5**

2**

Clinical Staging of 85 breast cancer patients presenting with First Diagnosis (FD) or Recurrence Disease (RD) were enrolled in this study. T-Stage represents disease staging according to the American Joint Committee on Cancer.

*1 patient RD/FD uncertain, **TNM information unavailable

Isolation of serum DNA

Blood (4 ml) from each donor was collected in serum separator tubes (Becton Dickinson) and centrifuged (2000 g, 15 min) at room temperature. Then, serum was aliquotted and cryopreserved at -80°C until use. For both, normal sera and cancer sera analysis 1 ml serum was used for DNA extraction. The genomic DNA from serum samples was extracted using the UltraSens VirusKit (QIAGEN, Hilden, Germany) according to a modified manufacturer's protocol. After the Proteinase-K digestion the DNA extract was reloaded a second time on the DNA extraction columns. For DNA elution 65 μl of AVE buffer (Qiagen, Hilden, Germany) were added and centrifuged for 1 min at 6,000 × g. A second 65 μl volume AVE was added onto the column and both eluates were pooled. DNA was quantified in triplicate by a real-time quantitative PCR assay "on demand" for the RNase-P gene and compared to RT-PCR reactions with three-fold serial dilutions of known concentrations of DNA as template (Applied Biosystems, Foster City, CA, USA).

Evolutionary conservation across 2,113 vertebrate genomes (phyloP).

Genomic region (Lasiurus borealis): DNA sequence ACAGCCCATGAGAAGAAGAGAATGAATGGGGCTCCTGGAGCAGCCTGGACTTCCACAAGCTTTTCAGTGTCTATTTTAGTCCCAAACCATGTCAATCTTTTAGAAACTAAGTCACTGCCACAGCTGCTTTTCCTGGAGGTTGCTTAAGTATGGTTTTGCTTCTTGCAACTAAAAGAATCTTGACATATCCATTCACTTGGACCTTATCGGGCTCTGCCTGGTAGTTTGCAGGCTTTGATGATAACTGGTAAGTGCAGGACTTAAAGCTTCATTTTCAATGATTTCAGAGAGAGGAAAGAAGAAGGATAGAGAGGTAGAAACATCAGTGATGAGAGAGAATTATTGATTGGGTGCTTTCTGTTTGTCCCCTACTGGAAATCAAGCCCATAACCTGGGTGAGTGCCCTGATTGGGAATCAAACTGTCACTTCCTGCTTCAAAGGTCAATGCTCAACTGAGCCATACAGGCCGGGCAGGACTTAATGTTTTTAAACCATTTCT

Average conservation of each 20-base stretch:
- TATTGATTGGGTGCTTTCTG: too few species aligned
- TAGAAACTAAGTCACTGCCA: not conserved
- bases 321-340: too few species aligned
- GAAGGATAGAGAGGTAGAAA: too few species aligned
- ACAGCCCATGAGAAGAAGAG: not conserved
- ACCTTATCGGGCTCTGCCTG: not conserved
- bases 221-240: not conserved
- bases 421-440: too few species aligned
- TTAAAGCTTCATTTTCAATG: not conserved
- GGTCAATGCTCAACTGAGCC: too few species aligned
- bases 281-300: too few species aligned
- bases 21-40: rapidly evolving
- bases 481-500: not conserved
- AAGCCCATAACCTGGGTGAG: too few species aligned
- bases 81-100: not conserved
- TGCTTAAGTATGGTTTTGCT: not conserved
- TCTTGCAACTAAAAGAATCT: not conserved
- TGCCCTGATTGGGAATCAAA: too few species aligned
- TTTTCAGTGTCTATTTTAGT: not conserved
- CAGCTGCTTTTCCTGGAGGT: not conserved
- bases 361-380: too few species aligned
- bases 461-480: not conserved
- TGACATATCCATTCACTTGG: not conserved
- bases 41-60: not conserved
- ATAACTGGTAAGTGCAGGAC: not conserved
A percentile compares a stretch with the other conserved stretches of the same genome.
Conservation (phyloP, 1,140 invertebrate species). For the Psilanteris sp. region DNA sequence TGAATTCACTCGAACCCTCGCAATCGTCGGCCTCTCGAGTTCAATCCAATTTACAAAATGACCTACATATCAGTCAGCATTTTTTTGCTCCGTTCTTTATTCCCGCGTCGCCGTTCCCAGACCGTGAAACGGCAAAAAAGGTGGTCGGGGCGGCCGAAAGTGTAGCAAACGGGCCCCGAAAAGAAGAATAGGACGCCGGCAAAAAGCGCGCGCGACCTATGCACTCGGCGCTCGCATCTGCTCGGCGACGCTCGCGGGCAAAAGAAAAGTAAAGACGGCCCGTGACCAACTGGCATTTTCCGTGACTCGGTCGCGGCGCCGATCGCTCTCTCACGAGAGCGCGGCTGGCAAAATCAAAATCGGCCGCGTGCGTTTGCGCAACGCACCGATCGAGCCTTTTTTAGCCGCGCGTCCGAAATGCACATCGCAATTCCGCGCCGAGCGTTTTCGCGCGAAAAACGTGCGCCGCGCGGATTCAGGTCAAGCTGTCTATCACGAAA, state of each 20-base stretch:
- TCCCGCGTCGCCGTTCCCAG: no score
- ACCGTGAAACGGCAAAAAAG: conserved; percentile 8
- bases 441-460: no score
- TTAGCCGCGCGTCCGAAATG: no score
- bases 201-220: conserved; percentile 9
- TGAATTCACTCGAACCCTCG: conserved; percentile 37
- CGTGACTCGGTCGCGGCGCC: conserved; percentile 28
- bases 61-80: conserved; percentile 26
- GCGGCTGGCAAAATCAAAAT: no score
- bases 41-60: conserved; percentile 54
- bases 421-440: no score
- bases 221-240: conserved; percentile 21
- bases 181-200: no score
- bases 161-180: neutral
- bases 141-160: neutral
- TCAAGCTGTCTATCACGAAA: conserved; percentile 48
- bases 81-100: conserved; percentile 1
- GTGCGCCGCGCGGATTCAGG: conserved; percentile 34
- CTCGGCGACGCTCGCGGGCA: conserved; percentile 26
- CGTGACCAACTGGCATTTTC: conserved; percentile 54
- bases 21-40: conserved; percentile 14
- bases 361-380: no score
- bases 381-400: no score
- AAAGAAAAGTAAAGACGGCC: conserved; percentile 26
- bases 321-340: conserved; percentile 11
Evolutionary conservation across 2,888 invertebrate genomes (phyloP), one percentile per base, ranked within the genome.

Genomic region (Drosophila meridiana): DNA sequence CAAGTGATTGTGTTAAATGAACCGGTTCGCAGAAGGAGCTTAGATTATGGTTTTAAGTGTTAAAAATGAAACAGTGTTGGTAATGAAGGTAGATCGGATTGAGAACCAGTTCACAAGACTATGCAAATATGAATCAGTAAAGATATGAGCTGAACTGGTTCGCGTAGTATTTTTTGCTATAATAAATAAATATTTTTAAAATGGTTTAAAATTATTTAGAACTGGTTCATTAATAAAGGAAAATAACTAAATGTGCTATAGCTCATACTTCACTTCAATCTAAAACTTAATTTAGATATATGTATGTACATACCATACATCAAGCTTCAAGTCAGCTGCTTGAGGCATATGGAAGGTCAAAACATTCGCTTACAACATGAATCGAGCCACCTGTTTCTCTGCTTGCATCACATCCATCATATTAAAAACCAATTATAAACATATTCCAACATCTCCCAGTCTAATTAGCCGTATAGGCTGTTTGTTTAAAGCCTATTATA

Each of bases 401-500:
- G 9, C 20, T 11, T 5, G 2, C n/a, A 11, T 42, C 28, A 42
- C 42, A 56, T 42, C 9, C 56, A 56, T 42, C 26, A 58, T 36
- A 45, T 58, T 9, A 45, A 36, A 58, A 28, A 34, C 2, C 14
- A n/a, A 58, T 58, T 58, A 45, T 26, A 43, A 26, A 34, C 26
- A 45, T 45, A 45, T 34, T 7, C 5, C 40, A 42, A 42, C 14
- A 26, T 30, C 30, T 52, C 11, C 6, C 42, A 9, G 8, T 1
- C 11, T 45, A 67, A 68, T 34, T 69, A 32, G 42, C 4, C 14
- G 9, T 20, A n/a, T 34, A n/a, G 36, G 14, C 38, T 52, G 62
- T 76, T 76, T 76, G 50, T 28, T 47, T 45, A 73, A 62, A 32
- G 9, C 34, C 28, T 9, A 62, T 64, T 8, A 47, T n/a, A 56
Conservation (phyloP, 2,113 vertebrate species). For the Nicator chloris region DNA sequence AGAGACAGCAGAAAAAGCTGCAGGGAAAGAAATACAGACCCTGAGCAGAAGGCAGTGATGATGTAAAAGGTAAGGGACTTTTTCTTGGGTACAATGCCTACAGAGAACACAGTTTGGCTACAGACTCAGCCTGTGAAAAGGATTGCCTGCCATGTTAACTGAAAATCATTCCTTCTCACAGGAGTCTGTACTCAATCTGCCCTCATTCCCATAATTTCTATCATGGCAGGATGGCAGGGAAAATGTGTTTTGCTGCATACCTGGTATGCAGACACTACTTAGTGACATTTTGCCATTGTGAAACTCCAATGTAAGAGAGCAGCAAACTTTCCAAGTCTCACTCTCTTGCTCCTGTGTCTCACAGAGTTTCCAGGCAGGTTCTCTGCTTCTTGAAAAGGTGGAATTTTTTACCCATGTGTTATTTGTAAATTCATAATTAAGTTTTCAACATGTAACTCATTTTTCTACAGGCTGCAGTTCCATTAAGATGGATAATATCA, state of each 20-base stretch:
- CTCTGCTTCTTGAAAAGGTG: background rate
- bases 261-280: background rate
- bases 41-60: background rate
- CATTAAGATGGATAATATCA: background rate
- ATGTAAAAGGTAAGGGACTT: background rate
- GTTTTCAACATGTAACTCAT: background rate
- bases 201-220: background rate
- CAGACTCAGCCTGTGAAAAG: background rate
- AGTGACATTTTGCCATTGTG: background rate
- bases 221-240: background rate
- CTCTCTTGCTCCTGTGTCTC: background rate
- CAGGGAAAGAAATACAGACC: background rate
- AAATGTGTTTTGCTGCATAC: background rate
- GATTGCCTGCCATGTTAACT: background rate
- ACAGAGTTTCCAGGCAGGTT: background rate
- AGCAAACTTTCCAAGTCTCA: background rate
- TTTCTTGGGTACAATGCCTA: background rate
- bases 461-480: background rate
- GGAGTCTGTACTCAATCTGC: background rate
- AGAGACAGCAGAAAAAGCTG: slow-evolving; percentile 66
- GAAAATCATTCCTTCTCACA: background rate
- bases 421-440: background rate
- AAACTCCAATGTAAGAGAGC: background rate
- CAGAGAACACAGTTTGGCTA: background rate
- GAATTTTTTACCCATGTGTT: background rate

Analysis of methylated DNA